For this symposium, he said, he would look at five kinds of innovations that could bring such cost reductions. One of the biggest kinds of innovation was that of the U.S. company, First Solar, which introduced a new commercial thin film cell of cadmium telluride in 2003. Building the cell required about 15 years of public support through universities and national laboratories. The company made all its decisions internally and maintained ownership of their technology longer than do most companies. It remains one of the biggest producers globally, with much of its production capacity in China. What drove much of the company’s growth, including private investment, was the expectation of a future market, and indeed, the market in Germany, and then briefly Spain and Italy, were major causes of growing global demand. All three were driven by
government incentives, especially feed-in tariffs that guaranteed utility buy-backs of PV-generated electricity.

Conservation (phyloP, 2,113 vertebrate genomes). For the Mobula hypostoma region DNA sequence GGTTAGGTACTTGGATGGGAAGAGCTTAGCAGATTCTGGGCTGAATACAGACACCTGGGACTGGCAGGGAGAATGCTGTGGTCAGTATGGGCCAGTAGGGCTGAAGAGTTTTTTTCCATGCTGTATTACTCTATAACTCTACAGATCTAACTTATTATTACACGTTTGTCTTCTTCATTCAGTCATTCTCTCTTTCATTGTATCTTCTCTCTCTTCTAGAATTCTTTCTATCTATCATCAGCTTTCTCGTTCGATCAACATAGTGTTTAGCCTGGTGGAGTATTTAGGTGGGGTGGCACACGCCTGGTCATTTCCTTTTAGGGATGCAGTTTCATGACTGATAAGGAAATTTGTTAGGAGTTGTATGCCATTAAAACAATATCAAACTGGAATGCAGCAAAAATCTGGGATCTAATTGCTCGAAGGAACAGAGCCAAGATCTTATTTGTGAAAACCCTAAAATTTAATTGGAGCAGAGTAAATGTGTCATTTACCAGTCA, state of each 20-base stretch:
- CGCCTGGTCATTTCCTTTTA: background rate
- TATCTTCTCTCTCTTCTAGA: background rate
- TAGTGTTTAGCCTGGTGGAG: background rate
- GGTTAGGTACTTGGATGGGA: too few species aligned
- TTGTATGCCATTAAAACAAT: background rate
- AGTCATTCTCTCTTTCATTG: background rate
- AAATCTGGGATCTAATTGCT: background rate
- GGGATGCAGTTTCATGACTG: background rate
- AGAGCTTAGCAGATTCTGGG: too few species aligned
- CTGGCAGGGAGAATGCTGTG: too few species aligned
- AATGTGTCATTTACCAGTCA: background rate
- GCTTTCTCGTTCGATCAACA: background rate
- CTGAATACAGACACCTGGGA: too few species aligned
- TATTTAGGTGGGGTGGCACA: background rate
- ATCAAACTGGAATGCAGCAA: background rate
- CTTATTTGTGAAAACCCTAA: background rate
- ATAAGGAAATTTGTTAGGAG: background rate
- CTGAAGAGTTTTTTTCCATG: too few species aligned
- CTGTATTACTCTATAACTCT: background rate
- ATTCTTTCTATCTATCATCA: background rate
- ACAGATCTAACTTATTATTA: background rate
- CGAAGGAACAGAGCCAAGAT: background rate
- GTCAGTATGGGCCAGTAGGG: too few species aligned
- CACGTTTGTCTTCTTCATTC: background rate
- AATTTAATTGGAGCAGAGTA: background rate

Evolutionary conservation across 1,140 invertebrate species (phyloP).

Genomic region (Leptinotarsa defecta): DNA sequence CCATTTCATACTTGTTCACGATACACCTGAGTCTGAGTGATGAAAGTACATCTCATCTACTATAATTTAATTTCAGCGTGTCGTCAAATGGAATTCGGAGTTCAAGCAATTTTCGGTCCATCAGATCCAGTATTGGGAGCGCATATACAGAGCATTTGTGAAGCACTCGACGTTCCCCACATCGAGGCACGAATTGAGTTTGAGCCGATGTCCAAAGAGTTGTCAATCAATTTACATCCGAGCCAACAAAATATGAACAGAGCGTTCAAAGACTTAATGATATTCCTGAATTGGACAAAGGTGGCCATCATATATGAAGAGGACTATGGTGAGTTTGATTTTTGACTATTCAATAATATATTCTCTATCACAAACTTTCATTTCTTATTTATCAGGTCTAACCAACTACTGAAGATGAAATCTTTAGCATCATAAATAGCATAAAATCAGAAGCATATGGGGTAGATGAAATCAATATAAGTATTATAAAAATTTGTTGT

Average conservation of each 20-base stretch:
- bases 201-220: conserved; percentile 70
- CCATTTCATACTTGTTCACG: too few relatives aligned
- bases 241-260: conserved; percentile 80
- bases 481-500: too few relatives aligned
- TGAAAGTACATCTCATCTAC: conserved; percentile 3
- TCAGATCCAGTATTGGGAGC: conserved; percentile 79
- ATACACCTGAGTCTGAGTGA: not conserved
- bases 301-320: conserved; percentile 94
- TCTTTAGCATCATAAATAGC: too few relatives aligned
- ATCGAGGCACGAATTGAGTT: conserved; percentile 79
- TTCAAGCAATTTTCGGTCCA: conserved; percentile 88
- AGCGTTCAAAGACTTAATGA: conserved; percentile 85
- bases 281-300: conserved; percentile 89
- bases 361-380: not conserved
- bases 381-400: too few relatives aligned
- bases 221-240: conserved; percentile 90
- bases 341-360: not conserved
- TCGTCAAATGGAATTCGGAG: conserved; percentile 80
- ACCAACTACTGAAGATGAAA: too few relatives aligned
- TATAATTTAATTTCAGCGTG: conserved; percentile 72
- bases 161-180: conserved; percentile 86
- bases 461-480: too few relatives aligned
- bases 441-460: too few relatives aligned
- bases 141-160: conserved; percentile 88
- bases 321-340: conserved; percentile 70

The second innovation was a set of technological advances that increased PV efficiency from 17 to about 19 percent in crystalline cells. Behind this progress, he said, was companies’ understanding of the production process of the entire cell, and good links or even internal lines between the module components and wafer components. “You have to make adjustments across this entire process when you introduce a big innovation into the technology. If you look at the industry structure, both in Germany and China, you see quite a few companies that were able to do this.”
A third behavior that has been helpful is that many of these companies were competing “in parallel,” or seeking to innovate in the same areas. When one company succeeded in perfecting a technology, the others were able to adopt it quickly, benefiting the industry as a whole.
The fourth set of innovations was the arrival of new expertise in the PV industry. For example, Dr. Neuhoff said, Applied Materials bought Varian Semiconductor Equipment Associates in May 2011 for $4.5 billion. One of the stated goals for Applied Materials, a major equipment supplier in PV, was to gain access to the new technology of ion implantation, which was not yet used in the PV area. Such buying of companies to gain new technology increased the efficiency of the final products, and therefore of PV.